The following Q&A is a discussion between TechDecisions staff and Sara Schapiro, Vice President of PBS Education, about TeacherLine, EdTech, and more:
TD: Can you provide me with a quick overview of TeacherLine?
SS: PBS TeacherLine is a core part of PBS’ strategy to deeply support all teachers PreK-12 across the country, and offers both facilitated and self-paced courses. Our facilitated courses offer teachers online professional learning with the guidance of an experienced facilitator and a small cohort of committed, inspiring teachers. Our courses are designed to help teachers acquire innovative strategies, content knowledge, and practical tools that can be immediately implemented in the classroom through a flexible, online environment.
Each facilitated course from PBS TeacherLine has been designed to offer a best-in-class learning experience.
TD: How is TeacherLine different from other online PD offerings?
SS: PBS has been working with teachers on their professional learning for decades. We created PBS TeacherLine to offer a unique opportunity to learn with the guidance of an experienced facilitator and the community of a small cohort of committed, inspiring teachers — built on the foundation of trusted PBS media content. PBS TeacherLine courses are designed to help teachers acquire innovative teaching strategies, content knowledge, and practical tools that can be immediately implemented in the classroom. Our model includes one-on-one feedback from a course facilitator and peer-to-peer collaboration with other teachers taking the course. Because of this unique approach, our courses have a ~93% completion rate, which is almost unheard of in online professional learning, and 90% of teachers are likely to recommend these courses to colleagues.
TD: As a media company, does PBS offer media literacy courses through TeacherLine?
SS: Yes! We partnered with KQED, the PBS station serving the San Francisco Bay Area, to offer PreK-12 teachers free certification in media literacy. The PBS Media Literacy Educator Certification by KQED recognizes educators who excel in creating and implementing instruction with media, and provides support to help all teachers accelerate these skills.
PBS and KQED offer a pathway to certification through a portfolio submission process. For educators who need support in building the competencies, free media literacy courses are available on KQED Teach to help teachers improve their skills in specific areas.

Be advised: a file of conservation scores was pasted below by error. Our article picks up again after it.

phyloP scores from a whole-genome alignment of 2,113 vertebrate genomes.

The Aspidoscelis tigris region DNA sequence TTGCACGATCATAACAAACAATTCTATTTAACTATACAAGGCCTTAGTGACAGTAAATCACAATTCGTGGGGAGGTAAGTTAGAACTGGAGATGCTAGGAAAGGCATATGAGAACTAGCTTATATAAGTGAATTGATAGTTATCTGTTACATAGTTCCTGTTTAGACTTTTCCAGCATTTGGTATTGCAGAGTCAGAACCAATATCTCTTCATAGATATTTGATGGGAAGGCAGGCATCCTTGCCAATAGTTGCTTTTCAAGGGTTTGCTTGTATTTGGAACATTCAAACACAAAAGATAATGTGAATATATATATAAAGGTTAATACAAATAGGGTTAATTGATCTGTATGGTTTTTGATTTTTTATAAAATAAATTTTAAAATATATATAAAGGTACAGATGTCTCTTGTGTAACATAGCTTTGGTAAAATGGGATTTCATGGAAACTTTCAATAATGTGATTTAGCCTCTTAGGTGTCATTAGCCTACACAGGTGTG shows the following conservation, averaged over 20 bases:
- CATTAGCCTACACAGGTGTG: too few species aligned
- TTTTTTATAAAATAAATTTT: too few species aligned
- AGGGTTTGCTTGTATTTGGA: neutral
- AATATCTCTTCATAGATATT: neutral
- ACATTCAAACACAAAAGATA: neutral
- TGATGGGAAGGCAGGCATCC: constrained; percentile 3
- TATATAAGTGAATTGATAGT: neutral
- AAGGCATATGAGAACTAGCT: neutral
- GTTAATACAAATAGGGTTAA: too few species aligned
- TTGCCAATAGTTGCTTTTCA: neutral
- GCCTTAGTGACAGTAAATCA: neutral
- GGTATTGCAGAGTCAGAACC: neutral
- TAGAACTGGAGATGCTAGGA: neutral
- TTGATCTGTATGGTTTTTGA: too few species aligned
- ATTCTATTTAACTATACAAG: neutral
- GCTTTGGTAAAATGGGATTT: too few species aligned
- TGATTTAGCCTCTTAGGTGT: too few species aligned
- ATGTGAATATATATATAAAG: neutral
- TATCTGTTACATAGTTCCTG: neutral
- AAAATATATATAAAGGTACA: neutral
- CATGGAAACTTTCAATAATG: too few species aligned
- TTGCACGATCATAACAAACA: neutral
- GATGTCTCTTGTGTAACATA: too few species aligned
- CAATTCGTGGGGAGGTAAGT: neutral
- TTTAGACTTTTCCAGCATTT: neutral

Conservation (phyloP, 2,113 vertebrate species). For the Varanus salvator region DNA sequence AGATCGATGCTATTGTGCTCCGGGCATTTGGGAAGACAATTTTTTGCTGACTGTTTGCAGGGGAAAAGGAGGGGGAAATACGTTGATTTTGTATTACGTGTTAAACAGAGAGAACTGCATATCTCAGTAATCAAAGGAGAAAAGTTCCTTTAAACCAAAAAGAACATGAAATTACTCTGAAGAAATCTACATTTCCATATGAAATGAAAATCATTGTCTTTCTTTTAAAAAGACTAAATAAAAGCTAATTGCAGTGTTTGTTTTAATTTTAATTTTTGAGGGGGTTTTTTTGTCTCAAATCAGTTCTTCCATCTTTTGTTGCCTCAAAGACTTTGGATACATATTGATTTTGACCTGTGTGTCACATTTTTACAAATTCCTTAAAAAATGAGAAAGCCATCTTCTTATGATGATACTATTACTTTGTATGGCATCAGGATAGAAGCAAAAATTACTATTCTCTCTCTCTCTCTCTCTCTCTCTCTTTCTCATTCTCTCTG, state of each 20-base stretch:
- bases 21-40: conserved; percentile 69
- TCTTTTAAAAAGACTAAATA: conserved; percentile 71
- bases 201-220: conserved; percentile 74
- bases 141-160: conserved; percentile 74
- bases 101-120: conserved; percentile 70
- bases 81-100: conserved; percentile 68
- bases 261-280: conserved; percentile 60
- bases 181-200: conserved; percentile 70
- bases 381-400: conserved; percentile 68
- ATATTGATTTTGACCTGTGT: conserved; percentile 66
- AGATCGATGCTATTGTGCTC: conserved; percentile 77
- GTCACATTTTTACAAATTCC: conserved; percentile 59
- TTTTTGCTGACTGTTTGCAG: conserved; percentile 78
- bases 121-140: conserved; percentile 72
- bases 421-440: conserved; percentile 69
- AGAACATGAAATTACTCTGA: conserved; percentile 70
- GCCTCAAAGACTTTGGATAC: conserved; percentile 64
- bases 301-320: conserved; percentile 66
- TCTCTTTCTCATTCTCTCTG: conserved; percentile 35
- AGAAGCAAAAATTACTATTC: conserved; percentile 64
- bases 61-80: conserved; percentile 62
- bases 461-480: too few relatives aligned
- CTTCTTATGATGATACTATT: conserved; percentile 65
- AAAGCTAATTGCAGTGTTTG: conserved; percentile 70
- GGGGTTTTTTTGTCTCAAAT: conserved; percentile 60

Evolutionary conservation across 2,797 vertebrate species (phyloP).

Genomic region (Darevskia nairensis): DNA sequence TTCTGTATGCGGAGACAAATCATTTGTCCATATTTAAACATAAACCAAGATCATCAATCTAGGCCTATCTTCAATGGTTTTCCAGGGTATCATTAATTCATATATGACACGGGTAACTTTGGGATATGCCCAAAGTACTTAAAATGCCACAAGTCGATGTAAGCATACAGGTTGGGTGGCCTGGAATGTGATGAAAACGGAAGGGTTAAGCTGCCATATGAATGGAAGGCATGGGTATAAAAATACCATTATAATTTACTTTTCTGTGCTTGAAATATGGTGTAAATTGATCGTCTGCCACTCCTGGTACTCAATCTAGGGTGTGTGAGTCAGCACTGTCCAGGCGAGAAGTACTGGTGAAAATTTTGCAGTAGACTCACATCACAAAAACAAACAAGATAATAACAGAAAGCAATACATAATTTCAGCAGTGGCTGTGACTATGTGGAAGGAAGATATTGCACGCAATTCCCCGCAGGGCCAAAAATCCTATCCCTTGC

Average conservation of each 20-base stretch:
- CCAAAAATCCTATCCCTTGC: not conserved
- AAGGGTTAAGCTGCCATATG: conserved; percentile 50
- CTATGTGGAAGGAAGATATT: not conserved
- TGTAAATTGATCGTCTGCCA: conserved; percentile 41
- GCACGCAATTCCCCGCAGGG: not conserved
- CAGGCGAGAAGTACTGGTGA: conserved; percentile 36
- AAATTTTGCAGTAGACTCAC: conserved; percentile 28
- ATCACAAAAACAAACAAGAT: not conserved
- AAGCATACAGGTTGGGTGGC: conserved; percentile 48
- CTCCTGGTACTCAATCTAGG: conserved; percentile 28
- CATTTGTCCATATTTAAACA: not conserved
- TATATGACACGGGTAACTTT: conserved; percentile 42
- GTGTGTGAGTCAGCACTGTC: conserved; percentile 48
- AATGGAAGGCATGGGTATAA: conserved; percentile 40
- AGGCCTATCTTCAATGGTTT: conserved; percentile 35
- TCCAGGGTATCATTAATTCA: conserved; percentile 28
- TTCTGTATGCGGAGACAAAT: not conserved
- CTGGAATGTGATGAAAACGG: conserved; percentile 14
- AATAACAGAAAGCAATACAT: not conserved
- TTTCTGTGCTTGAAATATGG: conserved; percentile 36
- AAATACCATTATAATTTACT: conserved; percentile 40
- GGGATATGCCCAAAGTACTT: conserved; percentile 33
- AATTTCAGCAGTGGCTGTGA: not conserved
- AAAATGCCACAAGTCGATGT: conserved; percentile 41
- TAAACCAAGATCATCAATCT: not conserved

The KQED media literacy courses help educators develop competencies, including the ability to create original content using multiple media production techniques, share original media on a variety of online platforms designed to reach specific audiences, implement lessons that help students foster media skills, and more.
Teachers who complete the certification program will be connected to their local PBS station and receive a certificate and a digital badge signifying their status as a PBS Media Literacy Educator.
*For more information, you can visit: http://www.kqed.org/certification.
TD: More broadly, how do you see technology being used in the classroom, and how will PD programs like TeacherLine help teachers maximize its potential?
SS: Just like Mister Rogers used television as a tool for learning, we too use technology in all its forms as just that — a critical tool. Technology can be a fantastic resource in helping students thrive and continuously learn in an ever-changing world and – most importantly – can be a powerful jumping-off point for the great teachers, parents, and caregivers in their lives to facilitate that learning.
But we also know that teachers need support from programs like PBS TeacherLine in order to improve their practice and effectively use technology and media in the classroom. PBS recently conducted a survey with educators, in partnership with DreamBox Learning and the Education Week Research Center, on whether or not educational technology can be an effective tool to improve student outcomes. While educators overwhelmingly agreed that technology was an important tool, more than two-thirds of teachers and administrators say teachers could use more training in using technology tools. Sixty-two percent say they need professional development in pedagogy and instructional methods, which is where PBS TeacherLine comes in to help support teachers in improving their practice.
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